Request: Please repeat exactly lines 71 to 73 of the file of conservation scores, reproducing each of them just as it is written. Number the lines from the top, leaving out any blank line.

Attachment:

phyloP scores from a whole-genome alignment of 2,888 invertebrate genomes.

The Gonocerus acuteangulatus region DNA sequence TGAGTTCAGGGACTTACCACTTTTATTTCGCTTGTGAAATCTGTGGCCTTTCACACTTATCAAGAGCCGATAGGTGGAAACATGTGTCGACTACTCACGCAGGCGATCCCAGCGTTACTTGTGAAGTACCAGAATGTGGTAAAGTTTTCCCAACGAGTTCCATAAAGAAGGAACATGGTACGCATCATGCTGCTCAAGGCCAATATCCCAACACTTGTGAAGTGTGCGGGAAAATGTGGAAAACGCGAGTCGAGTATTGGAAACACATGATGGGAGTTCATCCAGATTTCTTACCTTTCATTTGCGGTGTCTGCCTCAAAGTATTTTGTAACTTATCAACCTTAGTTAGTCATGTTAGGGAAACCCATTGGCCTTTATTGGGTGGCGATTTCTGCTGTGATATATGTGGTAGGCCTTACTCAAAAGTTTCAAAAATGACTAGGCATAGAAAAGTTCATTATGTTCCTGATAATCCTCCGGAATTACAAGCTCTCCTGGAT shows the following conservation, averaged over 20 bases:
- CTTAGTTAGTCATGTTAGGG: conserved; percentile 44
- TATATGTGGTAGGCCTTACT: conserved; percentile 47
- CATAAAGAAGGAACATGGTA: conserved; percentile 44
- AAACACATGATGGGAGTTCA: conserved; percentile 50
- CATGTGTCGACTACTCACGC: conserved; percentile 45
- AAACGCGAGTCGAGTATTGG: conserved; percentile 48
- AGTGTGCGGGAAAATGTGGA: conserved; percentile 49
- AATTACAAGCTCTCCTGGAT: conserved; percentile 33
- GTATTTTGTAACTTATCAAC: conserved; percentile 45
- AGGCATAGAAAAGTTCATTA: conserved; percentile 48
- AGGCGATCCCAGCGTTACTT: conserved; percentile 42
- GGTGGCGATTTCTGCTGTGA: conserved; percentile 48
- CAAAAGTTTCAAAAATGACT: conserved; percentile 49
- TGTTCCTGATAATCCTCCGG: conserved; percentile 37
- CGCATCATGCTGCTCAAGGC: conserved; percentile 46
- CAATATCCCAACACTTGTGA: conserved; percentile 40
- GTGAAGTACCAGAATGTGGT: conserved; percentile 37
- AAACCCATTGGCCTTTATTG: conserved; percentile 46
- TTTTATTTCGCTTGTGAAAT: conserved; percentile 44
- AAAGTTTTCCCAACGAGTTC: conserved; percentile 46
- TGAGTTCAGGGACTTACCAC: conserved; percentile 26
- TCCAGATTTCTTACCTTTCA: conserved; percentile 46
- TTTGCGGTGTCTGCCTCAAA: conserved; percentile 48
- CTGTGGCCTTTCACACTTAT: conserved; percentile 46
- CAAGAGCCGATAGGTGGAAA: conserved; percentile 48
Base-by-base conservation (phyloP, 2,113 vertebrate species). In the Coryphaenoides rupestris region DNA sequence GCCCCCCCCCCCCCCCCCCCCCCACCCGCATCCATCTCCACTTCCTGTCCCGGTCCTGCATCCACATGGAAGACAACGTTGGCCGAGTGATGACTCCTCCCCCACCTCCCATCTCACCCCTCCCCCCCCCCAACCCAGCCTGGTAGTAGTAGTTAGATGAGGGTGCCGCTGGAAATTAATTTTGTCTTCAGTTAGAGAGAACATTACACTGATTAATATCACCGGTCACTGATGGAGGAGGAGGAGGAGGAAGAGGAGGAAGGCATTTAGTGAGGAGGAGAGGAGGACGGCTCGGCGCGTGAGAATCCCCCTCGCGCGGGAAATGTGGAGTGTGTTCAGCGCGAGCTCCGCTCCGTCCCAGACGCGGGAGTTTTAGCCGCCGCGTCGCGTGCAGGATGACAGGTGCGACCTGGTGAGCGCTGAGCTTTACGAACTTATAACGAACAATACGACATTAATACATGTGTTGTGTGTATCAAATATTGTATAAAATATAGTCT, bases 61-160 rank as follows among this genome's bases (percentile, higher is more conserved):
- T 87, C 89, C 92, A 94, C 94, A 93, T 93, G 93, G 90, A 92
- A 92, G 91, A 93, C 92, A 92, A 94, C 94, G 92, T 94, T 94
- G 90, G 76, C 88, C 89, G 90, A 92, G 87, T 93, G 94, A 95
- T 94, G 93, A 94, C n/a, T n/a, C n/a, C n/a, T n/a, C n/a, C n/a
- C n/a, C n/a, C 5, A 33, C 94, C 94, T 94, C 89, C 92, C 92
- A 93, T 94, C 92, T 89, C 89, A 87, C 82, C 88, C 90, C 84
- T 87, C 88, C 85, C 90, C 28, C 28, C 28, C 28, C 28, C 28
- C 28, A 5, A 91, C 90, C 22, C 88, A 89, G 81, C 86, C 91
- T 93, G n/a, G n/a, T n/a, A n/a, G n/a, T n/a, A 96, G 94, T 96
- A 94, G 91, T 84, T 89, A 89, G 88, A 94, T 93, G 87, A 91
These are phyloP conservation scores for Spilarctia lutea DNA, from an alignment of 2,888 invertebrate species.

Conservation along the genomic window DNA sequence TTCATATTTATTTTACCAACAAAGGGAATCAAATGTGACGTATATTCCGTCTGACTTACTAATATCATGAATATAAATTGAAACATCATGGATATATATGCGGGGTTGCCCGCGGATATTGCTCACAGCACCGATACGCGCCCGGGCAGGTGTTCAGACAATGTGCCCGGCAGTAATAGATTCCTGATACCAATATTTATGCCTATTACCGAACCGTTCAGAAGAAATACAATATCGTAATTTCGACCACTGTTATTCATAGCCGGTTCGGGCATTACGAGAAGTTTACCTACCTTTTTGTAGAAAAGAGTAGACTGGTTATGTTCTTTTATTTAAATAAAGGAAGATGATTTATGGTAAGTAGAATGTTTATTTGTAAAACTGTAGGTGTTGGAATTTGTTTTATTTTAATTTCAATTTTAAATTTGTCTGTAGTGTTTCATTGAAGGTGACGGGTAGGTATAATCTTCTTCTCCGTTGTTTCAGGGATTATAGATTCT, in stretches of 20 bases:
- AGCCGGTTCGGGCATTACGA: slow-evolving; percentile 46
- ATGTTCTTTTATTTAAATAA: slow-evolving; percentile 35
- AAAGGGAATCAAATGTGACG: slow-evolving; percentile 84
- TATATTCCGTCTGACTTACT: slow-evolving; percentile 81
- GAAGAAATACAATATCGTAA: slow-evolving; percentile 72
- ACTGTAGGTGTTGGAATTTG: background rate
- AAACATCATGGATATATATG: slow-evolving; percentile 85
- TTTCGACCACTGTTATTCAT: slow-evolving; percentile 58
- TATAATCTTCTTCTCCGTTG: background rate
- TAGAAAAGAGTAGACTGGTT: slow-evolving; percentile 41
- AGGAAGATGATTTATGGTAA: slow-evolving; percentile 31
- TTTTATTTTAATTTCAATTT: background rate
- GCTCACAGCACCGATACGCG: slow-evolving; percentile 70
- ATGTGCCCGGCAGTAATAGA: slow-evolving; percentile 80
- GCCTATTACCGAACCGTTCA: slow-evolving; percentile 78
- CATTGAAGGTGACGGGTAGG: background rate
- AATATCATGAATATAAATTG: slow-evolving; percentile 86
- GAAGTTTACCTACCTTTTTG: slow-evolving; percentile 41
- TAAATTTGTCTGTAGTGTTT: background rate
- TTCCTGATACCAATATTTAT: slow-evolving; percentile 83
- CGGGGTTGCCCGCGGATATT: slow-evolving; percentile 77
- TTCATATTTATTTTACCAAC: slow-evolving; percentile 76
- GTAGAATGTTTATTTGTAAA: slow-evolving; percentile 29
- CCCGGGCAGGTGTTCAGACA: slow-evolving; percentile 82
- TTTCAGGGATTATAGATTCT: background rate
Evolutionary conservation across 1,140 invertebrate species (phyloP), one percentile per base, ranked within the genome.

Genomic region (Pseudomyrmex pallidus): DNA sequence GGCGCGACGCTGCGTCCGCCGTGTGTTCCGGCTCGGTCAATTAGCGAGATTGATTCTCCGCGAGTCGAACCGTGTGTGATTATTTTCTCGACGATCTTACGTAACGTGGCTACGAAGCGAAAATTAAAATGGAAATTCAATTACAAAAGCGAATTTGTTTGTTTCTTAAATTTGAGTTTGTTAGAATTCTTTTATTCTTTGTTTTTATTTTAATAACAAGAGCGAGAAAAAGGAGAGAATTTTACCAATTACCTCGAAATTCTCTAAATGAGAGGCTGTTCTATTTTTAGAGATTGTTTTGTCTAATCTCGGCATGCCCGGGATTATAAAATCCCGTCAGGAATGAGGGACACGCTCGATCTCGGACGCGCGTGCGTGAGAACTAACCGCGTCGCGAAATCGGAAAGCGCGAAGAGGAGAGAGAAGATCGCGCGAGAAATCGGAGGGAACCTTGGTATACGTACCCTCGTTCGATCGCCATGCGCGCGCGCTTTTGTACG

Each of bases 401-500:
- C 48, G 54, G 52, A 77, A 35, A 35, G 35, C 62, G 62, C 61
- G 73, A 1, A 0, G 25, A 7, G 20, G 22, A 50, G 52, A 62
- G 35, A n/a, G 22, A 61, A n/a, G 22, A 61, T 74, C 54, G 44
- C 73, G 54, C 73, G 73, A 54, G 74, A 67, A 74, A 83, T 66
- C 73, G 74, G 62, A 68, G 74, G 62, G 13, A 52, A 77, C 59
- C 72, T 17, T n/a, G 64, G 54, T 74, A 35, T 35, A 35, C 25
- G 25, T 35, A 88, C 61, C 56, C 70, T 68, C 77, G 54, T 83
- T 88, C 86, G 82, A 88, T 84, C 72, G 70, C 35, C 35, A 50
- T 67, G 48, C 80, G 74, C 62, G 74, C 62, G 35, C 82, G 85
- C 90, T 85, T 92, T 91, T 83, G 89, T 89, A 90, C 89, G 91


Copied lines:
- G 35, A n/a, G 22, A 61, A n/a, G 22, A 61, T 74, C 54, G 44
- C 73, G 54, C 73, G 73, A 54, G 74, A 67, A 74, A 83, T 66
- C 73, G 74, G 62, A 68, G 74, G 62, G 13, A 52, A 77, C 59